What does the new earthquake-prone buildings policy mean?

The new Building (Earthquake-prone Buildings) Amendment Act 2016 overwrites the Council’s existing earthquake-prone buildings policy. The new legislation came into force on 1 July 2017.

In May 2016, Parliament passed the Buildings (Earthquake-prone Buildings) Amendment Act. The amendment affects the section of the Act that governs earthquake-prone buildings. An earthquake-prone building is one that is less than one-third of the current structural standard. 

The aim of this legislation is to introduce a nationally consistent approach to the assessment and management of earthquake-prone buildings, along with a standardised notice and national public register of earthquake-prone buildings. This new framework for addressing earthquake-prone buildings is the most comprehensive of any country in the world.

The new legislation overwrites the Council’s existing earthquake-prone buildings policy. The new legislation came into force on 1 July 2017. 

What’s changing?

There will be different time frames for buildings to be assessed and upgraded, depending on the variations in earthquake risk. In high-risk areas, like the east coast of the North Island and west coast of the South Island, strengthening or demolition must be done within 15 years. In medium-risk areas, like Nelson, work must be done within 25 years, and in low-risk areas, like Auckland, within 35 years.

The new law also introduces a new classification of building called priority buildings. These will have to be strengthened in half the standard time and include hospitals, emergency and education buildings. Also included are buildings with unreinforced masonry elements on busy pedestrian and vehicle traffic routes, and buildings that could collapse and block transport routes of strategic importance. The Council will consult with the public to determine these routes. 

Another new requirement is for building owners who are doing a substantial upgrade of an earthquake-prone building to strengthen it to this minimum standard at the same time.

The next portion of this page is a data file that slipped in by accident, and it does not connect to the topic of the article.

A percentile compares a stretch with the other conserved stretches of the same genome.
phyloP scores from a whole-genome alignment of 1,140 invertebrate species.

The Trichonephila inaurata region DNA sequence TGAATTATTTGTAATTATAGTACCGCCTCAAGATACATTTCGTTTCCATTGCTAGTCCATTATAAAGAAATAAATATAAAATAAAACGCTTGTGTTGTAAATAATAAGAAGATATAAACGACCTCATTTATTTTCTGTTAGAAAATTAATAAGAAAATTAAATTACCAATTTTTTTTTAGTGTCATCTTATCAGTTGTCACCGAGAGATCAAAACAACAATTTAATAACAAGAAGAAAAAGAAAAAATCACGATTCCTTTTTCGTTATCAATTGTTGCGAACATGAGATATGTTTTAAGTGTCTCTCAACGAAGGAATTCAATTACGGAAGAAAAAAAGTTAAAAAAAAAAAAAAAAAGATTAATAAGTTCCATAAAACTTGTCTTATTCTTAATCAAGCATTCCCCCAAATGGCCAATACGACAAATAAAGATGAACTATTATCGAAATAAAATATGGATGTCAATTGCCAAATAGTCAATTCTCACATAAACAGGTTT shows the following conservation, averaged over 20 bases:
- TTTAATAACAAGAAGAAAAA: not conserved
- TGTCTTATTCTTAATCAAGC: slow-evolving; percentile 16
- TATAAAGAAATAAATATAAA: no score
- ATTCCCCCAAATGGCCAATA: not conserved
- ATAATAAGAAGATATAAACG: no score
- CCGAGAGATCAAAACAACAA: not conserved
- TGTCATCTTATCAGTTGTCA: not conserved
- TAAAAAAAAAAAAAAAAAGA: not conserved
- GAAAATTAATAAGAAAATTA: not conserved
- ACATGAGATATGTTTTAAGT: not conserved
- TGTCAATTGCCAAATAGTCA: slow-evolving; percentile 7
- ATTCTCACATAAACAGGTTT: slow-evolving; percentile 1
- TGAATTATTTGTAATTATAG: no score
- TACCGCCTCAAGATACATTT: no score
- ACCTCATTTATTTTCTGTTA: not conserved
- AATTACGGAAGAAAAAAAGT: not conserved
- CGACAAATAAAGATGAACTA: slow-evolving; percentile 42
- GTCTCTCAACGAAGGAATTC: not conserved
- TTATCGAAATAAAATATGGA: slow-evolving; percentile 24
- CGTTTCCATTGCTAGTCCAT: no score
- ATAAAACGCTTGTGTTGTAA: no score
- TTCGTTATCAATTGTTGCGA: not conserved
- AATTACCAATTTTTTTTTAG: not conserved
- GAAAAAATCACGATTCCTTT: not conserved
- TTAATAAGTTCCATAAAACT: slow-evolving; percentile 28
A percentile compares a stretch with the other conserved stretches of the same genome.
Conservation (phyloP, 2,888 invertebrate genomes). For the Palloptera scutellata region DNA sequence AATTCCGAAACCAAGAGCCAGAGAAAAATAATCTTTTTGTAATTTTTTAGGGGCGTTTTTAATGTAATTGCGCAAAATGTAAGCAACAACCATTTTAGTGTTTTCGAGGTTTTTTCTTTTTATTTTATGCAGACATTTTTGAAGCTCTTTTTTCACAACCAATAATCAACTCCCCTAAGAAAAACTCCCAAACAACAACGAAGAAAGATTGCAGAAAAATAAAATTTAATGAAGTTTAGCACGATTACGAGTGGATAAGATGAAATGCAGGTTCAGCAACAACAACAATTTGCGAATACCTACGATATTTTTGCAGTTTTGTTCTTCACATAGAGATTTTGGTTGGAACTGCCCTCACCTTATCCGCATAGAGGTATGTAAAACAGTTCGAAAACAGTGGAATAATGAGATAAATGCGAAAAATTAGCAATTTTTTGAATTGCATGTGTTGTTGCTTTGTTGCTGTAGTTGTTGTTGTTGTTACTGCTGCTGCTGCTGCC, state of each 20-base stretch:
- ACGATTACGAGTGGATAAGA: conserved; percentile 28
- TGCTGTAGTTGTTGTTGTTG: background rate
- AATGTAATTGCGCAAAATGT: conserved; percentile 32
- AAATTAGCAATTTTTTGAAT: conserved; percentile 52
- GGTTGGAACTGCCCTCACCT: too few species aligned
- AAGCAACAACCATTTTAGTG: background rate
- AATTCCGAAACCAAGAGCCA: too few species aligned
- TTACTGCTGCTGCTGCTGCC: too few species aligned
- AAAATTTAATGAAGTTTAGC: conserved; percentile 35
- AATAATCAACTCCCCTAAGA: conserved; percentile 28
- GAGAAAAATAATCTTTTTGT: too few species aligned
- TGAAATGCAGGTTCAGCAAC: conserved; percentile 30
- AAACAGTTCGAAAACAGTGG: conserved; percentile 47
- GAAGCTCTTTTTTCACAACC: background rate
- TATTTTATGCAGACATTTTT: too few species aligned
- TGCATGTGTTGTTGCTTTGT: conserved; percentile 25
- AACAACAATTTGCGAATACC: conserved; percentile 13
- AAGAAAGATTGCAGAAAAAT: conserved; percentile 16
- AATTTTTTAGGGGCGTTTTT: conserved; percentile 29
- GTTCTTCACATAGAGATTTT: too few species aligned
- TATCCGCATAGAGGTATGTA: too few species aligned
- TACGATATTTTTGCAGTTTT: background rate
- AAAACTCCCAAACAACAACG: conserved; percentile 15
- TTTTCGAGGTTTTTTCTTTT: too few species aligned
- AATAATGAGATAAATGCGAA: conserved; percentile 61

The new legislation does not change the existing unreinforced masonry (URM) programme. The URM programme is running parallel to the changes to the earthquake-prone legislation.

Notices and timeframes

New earthquake-prone building notices will be issued to replace the existing yellow notices.The Council policy required earthquake-prone buildings to be fixed within 10–20 years. The new legislation specifies a maximum time frame of 15 years, and new notices will be issued to reflect this. This time frame will start from the date of issue of the original notice. Red and orange notices are issued when the original timeframe for the owners to take action is soon to expire or expired. It’s not an indication of the buildings strength against the New Building Standard (NBS). Because of this, there is still work to be done to transfer the red and orange notice process into the new national system. Building owners with a red or orange notice will receive a letter from Council in due course.

Notices with a time frame of less than 15 years will not change unless the building is identified as a priority building. Priority buildings must be fixed within 7.5 years. 

Owners of heritage buildings listed as a Category 1 historic place on the New Zealand heritage list, or included on the National Historic Landmarks, may apply in writing to their local Council for an extension of up to 10 years to complete seismic work. This would then be considered by the local authority taking into account the issues and risks with the building.

Priority buildings

The new legislation requires all councils to consult the public on the identification of high-traffic/ high-pedestrian priority routes. Wellington City Council is now consulting on those routes. See: Earthquake-prone priority buildings

We recently held a public meeting to provide some background information and to answer questions. There are two documents available to view from this:

If you have questions or comments about the meeting or the background power point please email policy.submission@wcc.govt.nz 

A list of priority routes will be available after the consultation process is completed. This process is expected to start early February/March 2018.

Next steps 

Letters will be sent to building owners advising that the Council’s earthquake-prone building policy has been replaced with the new legislation. This letter will also confirm the existing notices remain in effect until new notices are issued. The process of replacing all existing yellow notices is likely to take several months. Different time frames will apply for priority buildings. These new notices will be issued after public consultation has taken place. 

If you have already provided the Council with an engineering assessment of your earthquake-prone building, you will not have to submit it again.

However, if your building is potentially earthquake-prone, we will work with you to determine how the new legislation affects you, and you will need to submit an engineering assessment where appropriate. The criteria for assessing earthquake-prone building is largely the same however the Society of Earthquake Engineers has refined its advice to structural engineers on matters they should consider when assessing buildings as earthquake-prone or not.

More information

For more information visit the Ministry of Business, Innovation & Employment website